a split load board as it is called basically has two sides to it, a main switch side and an RCD side, the RCD side affords earth leakage protection for circuits that might conceivably be used to supply equipment outdoors, or in high risk areas such as electric showers or sheds at the bottom of the garden Etc i would recommend a split load board such as the wylex ones that screwfix sell, as it would serve all your needs in one handy sized neat unit, instead of tails connectors,meter tails and all that extra stuff.

    Hope this helps

    any more questions feel free to ask or you can email me at NLASEN @ AOL.COM just remove the spaces

    cheers

    Nick
     
  7. Keenbutgreen

    Keenbutgreen New Member

    thanks very much, your reply has been a great help.
    So I can get one CU which has half the circuits protected by an RCD and the other half presumably are protected by RCB for individual circuits?
    Am I right in thinking that if a circuit on the RCD side has a fault the RCD will trip and all the circuits on the RCD side will go off together?

    What is the most number of circuits I can get on one split load CU?

    thanks
    KBG
     
  8. sparkydude

    sparkydude New Member

    Normally a split load board is 6+6 of esch although you can alter some boards by changing the busbar and cutting that to suit, but the most your likeley to need is going to be a 6+6 i would say, the rcd would trip all of the circuits connected to it yes, and the other side just has MCBs in it controlled by the main switch .

    If you need loads of ways then it might be worth going down the path of adding a new board beside it and makming one RCD and one Main switch but i doubt if you will need that many circuits in your bungalow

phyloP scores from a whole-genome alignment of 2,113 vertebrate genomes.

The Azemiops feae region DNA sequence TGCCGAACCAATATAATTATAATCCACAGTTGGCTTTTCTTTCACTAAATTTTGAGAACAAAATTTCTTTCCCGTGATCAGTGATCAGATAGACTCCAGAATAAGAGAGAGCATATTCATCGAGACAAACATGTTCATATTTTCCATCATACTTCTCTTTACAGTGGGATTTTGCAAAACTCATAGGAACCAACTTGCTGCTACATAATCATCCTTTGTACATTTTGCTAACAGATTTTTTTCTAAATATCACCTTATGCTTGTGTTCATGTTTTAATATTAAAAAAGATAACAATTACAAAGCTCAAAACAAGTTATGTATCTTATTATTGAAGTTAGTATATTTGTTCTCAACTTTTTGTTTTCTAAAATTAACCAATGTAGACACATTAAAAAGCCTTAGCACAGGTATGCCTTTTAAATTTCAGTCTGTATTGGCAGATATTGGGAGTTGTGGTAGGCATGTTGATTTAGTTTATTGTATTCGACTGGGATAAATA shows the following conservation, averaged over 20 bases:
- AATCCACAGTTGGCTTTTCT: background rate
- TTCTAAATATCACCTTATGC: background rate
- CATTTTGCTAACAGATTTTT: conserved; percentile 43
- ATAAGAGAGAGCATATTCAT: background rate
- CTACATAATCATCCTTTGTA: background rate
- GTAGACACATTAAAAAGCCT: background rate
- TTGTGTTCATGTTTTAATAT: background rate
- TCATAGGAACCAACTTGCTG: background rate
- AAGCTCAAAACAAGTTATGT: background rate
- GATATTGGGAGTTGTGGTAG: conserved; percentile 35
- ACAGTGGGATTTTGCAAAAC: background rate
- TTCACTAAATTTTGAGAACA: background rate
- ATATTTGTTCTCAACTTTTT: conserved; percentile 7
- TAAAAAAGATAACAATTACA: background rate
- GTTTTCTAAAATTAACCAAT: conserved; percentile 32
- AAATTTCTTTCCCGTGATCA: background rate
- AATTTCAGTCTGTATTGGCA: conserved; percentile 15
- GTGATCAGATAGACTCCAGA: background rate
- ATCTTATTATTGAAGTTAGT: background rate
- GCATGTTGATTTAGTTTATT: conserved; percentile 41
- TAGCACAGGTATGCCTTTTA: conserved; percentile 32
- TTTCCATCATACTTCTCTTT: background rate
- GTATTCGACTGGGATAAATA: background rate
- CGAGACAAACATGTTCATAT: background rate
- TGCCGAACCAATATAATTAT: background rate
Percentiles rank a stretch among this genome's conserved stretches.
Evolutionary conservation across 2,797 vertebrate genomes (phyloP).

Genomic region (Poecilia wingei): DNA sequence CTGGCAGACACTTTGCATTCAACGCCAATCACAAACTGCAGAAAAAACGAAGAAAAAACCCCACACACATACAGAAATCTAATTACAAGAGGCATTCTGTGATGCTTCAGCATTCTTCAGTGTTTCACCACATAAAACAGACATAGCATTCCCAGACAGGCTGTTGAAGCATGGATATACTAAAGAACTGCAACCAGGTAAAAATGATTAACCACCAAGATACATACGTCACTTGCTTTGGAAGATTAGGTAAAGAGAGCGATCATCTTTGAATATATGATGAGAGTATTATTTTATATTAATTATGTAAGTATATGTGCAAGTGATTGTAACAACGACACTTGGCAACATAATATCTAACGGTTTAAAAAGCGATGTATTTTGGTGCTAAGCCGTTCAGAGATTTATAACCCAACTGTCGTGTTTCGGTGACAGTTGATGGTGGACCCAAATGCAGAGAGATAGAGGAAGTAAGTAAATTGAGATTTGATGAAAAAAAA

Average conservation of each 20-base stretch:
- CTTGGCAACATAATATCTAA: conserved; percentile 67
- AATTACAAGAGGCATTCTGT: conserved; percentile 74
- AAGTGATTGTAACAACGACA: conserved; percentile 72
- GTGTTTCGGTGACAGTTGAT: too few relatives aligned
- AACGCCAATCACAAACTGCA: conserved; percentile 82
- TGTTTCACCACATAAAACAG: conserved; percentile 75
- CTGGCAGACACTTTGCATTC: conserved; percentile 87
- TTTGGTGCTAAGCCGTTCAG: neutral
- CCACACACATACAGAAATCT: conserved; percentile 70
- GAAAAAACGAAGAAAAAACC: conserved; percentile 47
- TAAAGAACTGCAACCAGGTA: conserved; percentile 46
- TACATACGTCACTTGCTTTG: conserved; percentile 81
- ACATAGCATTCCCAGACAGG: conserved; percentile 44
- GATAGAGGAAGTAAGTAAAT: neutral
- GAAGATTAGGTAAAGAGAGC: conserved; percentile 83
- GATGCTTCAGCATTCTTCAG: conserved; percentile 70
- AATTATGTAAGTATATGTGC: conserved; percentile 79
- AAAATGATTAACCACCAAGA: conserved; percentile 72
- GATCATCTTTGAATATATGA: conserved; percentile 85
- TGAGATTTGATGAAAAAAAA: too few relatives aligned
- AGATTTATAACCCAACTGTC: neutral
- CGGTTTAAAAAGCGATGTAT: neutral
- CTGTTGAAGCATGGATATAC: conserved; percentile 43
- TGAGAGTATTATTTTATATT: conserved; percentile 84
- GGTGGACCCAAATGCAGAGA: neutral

Nick
     
  9. Keenbutgreen

    Keenbutgreen New Member

    Top Guy Sparky
    You have been really helpful
    I think a split CU with 6+6 will be ideal.
    I seem to get the impression from other posts that the best units to go for are either Sentry MK or Wylex.
    Would this be right?

    Thanks
    KBG
     
  10. ban-all-sheds

    ban-all-sheds New Member

    So I can get one CU which has half the circuits protected by an RCD and the other half presumably are protected by RCB for individual circuits?

    On both sides all the circuits have overcurrent protection provided by individual MCBs.


    Am I right in thinking that if a circuit on the RCD side has a fault the RCD will trip and all the circuits on the RCD side will go off together?

    If it's an earth fault, yes. If it's an overload fault, no.


    What is the most number of circuits I can get on one split load CU?

    MK go up to 21, but you can get a kit to link two together to make a 42-way.
     
  11. supersparky

    supersparky New Member

    ..BAS!!! you could always go for a TP-N bored?... me thinks that would be enough ]:)

    ss
     
  12. ban-all-sheds

    ban-all-sheds New Member

    Be good for lensman - he could have each individual socket in the house on its own dedicated RCBO....
     
  13. supersparky

    supersparky New Member

    PMSL bas!!!!

    ill keep quiet!

    ss